Even if the prefix “geo-” appears today as too simplistic to comprehend the contemporary locus of politics, there is an urgent need to re-address the geographies of power in a period in which frontiers and territorial dispossession and exploitation intensify their violence. The crisis of hegemonic views of globalisation and the quick dissemination of new vocabularies of antagonism and resistance coming from local struggles provide a new scenario for geopolitics.


The seminar is going to address issues about the impact artists and the art system have on economic and political situations around the world, and vice versa. How to critically position oneself towards the subordination of the art system to the ideological, epistemological and capital positions of power, while at the same time emphasising that art and ideas about various cultural spaces are not distributed equally in different parts of the world.


Curated by Zdenka Badovinac (MG+MSUM, Ljubljana, Slovenia), Bojana Piškur (MG+MSUM, Ljubljana, Slovenia). 


Participating narrators: Boris Buden (CRO/DE), Mabel Tapia (AR/FR), Tzortzis Rallis (GR/UK), Manray Hsu (TW), Darij Zadnikar (SI), Galit Eilat (IL), Anthony Gardner (AU/UK), Anders Krueger and Bart De Baere (M HKA, BE), Nick Aickens (Van Abbemuseum, NL), Marianna Hovhannisyan (SALT Research, TR), Zdenka Badovinac and Bojana Piškur (MG+MSUM, SI), Chema Gonzáles (Museo Nacional Centro de Arte Reina Sofía, MNCARS, SP)



Museum of Contemporary Art Metelkova (+MSUM), Maistrova 3, Ljubljana, Slovenia

date 16 to 18 September 2015

panel discussion | The Geopolitics of Migration

title the geopolitics of migration
lecturer Boris Buden, Djordje Balmazović (Škart collective), Ela Meh, Tzortzis Rallis and Darij Zadnikar | moderated by Anej Korsika
venue Museum of Contemporary Art Metelkova (+MSUM), Maistrova 3, Ljubljana, Slovenia
date 17 September 2015, at 4 p.m.


The panel is organised as part of the third Glossary of Common Knowledge – Geopolitics seminar, to look at the refugee issue also from artistic, activist, and theoretical perspectives.


The participating theorists, artists and activist will present their views on the current refugee crisis in Europe primarily from the Balkan perspective. Their short presentations will be followed by a discussion.


Over the last two years, Europe has faced a growing wave of refugees coming mainly from regions of armed conflict or war: in the first place Syria, then Afghanistan, Pakistan and Kurdistan and parts of Africa. 220,000 migrants came to Europe last year, this year the number has risen to 250,000. There are several routes: the African, Mediterranean, and the Balkan. None of them are easy: 3000 people died trying to cross the Mediterranean. Over the last year, there has been a marked increase in the number of people opting for the Balkan route: Syria-Turkey-Greece-Macedonia-Serbia-Hungary, and from there onward to Germany or Sweden or Austria. At least 2000 asylum seekers thus enter Serbia every day. EU countries are ill prepared for such great numbers of asylum seekers and, with rare exceptions, have no pertinent policies in place. All countries are reluctant to accept asylum seekers to the point that they are openly driven away (Hungary), some countries are building fences against them (Hungary, Bulgaria and Great Britain and France), while some countries (Serbia) nonetheless try to give them, at least, minimum protection and care for the time the asylum seekers spend on their territory. The mass media play an important role in this: some portray asylum seekers as victims, some as potential terrorists, some with racial prejudice; few among them are capable of presenting a broader view of the situation. Oftentimes it is only art and theory which are capable of rising above a simplified humanist approach and point out the complex relations between local spaces and global forces. A further question is how such humanitarian crises, which the media depict as having epic dimensions, impact our language, culture, and thought.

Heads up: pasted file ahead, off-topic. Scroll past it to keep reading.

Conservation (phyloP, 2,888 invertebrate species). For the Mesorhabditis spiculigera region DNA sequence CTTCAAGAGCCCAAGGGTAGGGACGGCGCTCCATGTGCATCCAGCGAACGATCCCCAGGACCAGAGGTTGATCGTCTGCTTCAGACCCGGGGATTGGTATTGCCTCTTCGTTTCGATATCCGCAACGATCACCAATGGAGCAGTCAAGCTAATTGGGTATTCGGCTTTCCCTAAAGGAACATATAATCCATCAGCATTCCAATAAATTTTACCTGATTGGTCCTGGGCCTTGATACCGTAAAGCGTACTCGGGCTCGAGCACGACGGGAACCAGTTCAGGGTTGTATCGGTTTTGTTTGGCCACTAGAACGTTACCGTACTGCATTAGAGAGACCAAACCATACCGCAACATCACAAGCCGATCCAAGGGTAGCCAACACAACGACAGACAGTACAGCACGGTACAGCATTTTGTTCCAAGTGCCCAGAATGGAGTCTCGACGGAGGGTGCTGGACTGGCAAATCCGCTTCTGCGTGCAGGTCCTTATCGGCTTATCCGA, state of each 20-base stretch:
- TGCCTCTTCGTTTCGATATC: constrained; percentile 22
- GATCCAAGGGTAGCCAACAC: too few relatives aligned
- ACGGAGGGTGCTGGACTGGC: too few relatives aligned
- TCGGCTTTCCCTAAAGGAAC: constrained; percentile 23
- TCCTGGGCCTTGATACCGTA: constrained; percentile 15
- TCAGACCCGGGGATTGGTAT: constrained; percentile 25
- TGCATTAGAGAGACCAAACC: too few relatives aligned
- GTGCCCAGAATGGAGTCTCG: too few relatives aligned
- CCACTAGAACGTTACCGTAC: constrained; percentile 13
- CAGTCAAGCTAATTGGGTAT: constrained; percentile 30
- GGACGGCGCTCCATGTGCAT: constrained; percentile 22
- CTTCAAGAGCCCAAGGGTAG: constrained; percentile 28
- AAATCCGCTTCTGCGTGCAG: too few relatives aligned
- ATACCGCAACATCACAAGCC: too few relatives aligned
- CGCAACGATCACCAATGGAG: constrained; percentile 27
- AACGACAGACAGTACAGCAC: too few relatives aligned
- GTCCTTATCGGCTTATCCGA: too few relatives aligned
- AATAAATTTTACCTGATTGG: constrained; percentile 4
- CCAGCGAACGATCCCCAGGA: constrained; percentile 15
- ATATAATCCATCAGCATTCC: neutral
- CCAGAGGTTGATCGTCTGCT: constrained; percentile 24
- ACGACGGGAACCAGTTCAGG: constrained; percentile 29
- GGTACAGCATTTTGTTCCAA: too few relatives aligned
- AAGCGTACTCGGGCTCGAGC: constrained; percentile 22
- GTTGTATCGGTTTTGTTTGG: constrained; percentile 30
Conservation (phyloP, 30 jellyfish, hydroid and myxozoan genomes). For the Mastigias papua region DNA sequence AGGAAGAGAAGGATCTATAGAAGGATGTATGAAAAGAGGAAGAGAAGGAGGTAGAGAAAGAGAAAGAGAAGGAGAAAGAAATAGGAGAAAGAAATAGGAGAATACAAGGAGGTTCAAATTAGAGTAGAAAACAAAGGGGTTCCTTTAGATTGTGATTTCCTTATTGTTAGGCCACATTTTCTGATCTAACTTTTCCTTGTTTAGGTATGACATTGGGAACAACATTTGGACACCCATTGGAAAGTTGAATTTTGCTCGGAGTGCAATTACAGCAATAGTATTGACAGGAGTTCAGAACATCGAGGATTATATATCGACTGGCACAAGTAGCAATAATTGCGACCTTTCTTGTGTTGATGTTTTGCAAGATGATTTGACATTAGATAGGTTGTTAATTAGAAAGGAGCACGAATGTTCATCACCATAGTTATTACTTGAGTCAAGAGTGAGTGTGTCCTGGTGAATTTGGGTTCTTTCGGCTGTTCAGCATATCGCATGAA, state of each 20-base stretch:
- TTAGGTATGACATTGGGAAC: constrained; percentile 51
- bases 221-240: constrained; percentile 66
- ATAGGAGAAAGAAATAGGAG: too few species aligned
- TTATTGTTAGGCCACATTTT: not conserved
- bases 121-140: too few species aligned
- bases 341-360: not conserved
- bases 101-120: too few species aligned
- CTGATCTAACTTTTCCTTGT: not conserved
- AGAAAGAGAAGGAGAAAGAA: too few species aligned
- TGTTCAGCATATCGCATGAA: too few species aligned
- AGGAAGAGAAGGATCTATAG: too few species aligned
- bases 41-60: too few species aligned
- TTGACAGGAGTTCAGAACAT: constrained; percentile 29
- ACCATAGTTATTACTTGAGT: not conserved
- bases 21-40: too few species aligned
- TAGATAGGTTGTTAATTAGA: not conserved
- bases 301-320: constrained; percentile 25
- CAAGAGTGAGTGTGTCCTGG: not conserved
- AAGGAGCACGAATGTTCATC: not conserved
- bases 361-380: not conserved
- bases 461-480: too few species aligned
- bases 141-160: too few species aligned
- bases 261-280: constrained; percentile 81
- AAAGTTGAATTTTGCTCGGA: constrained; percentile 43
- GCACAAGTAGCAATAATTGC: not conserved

The panel will present concrete experiences with, and reflections on, the issue of migrations (in Slovenia, Serbia, Greece and Great Britain). What do the generic descriptions of refugee, migrant, asylum seeker mean and who are the people standing behind them, what is their potential to change our collective consciousness and the current geopolitics. And, what can we do, how can we connect the existing initiatives, and what are the possibilities of building a common solidarity network. 

public lecture | Boris Buden | The West: A Failed Translation


The West: A Failed Translation



Museum of Contemporary Art Metelkova (+MSUM), Maistrova 3, Ljubljana, Slovenia


16 September 2015 at 6 p.m.


The so-called post-history has never been understood as a time of total idleness and immobility in which all the movements have come to a standstill. It also implied a one-way historical move of the so-called western values to the non-western world. The war in Ukraine and today’s refugee crisis are only the last proofs that the post-historical translation of the West into “the rest” has finally failed. What went wrong?